‘UK police chiefs urge forces to prioritise persuasion in tackling virus‘, the Financial Times wrote today, quoting Liberty who warned: ‘The broader aim of protecting public health will be undermined by harsh and heavy handed policing.’ JusticeGap had a similar article.
Police warned against ‘overreach’ in use of virus lockdown powers according to The Guardian front page, adding that the National Police Chief Council would try to end the confusion. In response, the NPPC denied this, tweeting: ‘We are not rewriting our guidance to officers. It remains the same as it was. Engage, explain, encourage and finally enforce. This is a fast changing situation and we, along with the public, are adapting as we go forward.’
‘Everyone in policing is acutely aware that how we police this pandemic will be remembered for many years to come’, says the National Police Chiefs Council lead for… counter-terrorism policing.
In a long-read in The Guardian Peter C Baker says: These powers get put in place, and it sounds reasonable enough at the time – “ and then very quickly they’re applied for other purposes that have nothing to do with democracy‘ and nothing to do with public safety This adequately summarises why we set up this blog.
Meanwhile, the confusion has not ended yet.
In the debate on whether Easter Eggs are essential food (BBC: Easter egg crackdown over essential status ‘wrong’), Greater Manchester Police claim success taking enforcement action against “non-essential business trading”. The law says nothing about ‘non-essential business’ and government guidance is clear that it is not only essential businesses that should stay open. Also, in the same post they incorrectly claim there are only three reasons you can leave your home.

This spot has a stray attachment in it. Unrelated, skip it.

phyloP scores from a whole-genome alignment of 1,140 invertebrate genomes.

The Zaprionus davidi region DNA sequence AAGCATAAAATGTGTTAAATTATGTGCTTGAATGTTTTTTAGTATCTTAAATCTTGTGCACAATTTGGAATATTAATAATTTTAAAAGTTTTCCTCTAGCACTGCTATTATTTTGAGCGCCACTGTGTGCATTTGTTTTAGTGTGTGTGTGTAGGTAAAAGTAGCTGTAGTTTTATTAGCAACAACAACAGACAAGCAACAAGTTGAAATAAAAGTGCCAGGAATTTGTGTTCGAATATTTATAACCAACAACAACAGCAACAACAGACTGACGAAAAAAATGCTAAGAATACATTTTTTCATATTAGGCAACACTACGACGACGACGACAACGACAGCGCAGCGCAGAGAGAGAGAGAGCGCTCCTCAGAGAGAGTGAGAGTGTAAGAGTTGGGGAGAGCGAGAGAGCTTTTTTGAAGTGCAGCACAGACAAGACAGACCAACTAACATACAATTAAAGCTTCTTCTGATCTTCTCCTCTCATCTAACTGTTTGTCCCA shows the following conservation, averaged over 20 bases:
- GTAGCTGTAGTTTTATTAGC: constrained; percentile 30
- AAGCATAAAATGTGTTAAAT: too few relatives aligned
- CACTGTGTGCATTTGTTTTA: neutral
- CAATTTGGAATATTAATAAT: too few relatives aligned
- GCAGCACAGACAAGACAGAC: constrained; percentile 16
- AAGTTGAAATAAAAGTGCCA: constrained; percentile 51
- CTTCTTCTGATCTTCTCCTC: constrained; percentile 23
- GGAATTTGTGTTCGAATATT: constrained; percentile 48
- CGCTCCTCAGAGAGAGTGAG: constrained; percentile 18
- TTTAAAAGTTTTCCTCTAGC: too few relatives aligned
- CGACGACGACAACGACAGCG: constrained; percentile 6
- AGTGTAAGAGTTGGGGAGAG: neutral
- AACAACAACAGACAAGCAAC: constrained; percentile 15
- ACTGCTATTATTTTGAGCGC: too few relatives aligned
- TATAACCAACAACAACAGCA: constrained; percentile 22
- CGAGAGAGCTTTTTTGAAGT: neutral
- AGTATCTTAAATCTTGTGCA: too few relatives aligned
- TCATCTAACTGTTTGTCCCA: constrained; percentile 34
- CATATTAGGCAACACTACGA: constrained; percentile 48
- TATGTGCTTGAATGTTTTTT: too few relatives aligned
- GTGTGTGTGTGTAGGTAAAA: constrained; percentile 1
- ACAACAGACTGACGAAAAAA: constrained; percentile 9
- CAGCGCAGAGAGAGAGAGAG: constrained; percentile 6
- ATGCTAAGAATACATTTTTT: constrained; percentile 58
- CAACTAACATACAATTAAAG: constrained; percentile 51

‘Stop bombarding North Wales Police 999 and 101 lines with queries about dog walking’ NorthWalesLive reported that the force is being overwhelmed with general Corona questions. North Wales Chief Constable states: ‘The most common question is people asking if they can drive somewhere to walk their dog and the answer is no.’
However, the National Police Chiefs’ Council lead for charging and out of court disposals, Deputy Chief Constable Sara Glen, urged people to ‘be sensible’. She said: ‘There isn’t anything definitive in the legislation that talks about ‘can you get in a car to drive to a place to go and do your exercise’.’
Meanwhile, Derbyshire Police, who was criticised for filming Peak District hikers with a drone, has admitted it is powerless to stop people from going walking in the countryside.
With #PoliceState trending today on Twitter, here’s a summary by @BBCDomC of the emergency police powers. The caveat here is officers retain extraordinary discretion to decide how they are implemented. What is normally considered the ‘rule of law’ no longer applies.
@JasonNParkinson tweeted: ‘Last night approx 11pm a vehicle drove along my East London road, a loud speaker repeating, “Stay in your homes”. Has anyone else witnessed any similar activity?’